As teachers, we mostly use readily available content available in the form of textbooks, reference books, online resources etc. But many a time we also create content ourselves for our students. This process is called content creation where information is created for an end-user/audience in specific contexts.
Creating content is not as simple as it sounds. There are a lot of processes involved in creating content for our audience/learners. Therefore, the use of an effective, research-based instructional model to create content can help students learn fundamental concepts in a more effective and sequential manner. Let us look at 3 frameworks that can be used.
This acronym stands for Analyze, Design, Develop, Implement, and Evaluate.
Originally ADDIE model was a linear model i.e. once you complete the first stage then you move onto the next one. The first step is to analyze various parameters like learning outcomes, my audience etc, moving to designing the outline and visualizing how the end product will look. Followed by the main component – developing the elements and finally implementing the artefact and evaluation post-implementation via feedback and sense check.
However, a commonly used adaption is to use the model in a dynamic, iterative way; receiving continual feedback while materials are being developed.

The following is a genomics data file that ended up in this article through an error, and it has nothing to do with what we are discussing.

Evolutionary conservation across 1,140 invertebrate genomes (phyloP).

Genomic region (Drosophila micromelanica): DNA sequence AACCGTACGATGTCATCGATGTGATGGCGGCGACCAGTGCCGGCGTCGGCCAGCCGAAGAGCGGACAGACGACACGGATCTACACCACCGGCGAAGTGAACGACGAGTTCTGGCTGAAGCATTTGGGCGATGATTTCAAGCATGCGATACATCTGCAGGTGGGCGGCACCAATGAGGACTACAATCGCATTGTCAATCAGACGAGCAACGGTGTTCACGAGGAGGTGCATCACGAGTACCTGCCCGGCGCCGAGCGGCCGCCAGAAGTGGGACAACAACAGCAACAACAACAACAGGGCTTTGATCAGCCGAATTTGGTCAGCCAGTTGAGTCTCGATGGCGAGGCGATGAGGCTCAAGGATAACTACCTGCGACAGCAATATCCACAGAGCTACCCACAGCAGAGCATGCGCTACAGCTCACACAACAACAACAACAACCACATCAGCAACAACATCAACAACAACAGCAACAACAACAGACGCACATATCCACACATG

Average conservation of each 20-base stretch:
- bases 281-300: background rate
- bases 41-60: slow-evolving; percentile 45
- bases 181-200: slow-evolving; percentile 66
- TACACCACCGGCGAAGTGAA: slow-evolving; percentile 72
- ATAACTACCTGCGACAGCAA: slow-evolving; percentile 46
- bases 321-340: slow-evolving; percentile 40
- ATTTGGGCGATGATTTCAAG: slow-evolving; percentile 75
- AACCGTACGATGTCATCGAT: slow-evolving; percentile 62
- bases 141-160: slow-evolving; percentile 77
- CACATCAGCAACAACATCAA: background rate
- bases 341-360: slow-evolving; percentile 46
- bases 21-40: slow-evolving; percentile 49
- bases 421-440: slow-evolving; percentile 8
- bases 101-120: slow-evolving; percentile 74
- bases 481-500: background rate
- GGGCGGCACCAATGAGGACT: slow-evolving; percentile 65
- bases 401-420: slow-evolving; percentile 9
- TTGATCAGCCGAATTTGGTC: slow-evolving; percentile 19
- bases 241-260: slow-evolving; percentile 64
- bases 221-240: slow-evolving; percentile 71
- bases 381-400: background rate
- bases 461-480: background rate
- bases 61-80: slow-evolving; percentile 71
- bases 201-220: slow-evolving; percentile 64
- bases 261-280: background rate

While ADDIE is a proven method for designing clear and effective training programs, its implications extend beyond learning products and can be implemented in business and marketing strategies.
Merrill’s Principles of Instruction
In a nutshell, Merrill’s principles highlight that learning is promoted when:
Learners are engaged in solving a real-world problem.
- Existing knowledge is activated as a foundation for new knowledge.
- New knowledge is demonstrated to the learner.
- New knowledge is applied by the learner.
- New knowledge is integrated into the learner’s world.
This model can be applied to your lesson plans, instructional design, teacher training and other training.
The acronym stands for Engage, Explore, Explain, Elaborate, and Evaluate.
The 5E Model is most effective when students are encountering new concepts for the very first time because there is an opportunity for a complete learning cycle. The model is sequential in nature, it starts with engaging learners with a concept by activating their pre-existing knowledge. Followed by this learners are probed with questions that promote exploration related to the concept. Once the teacher provides an explanation, the concept is elaborated using real-life examples and anomalies leading to a final evaluation of understanding of the content.
This model is most useful when used to plan a unit, however can even be applied to daily lessons or larger structuring and sequencing of topics.
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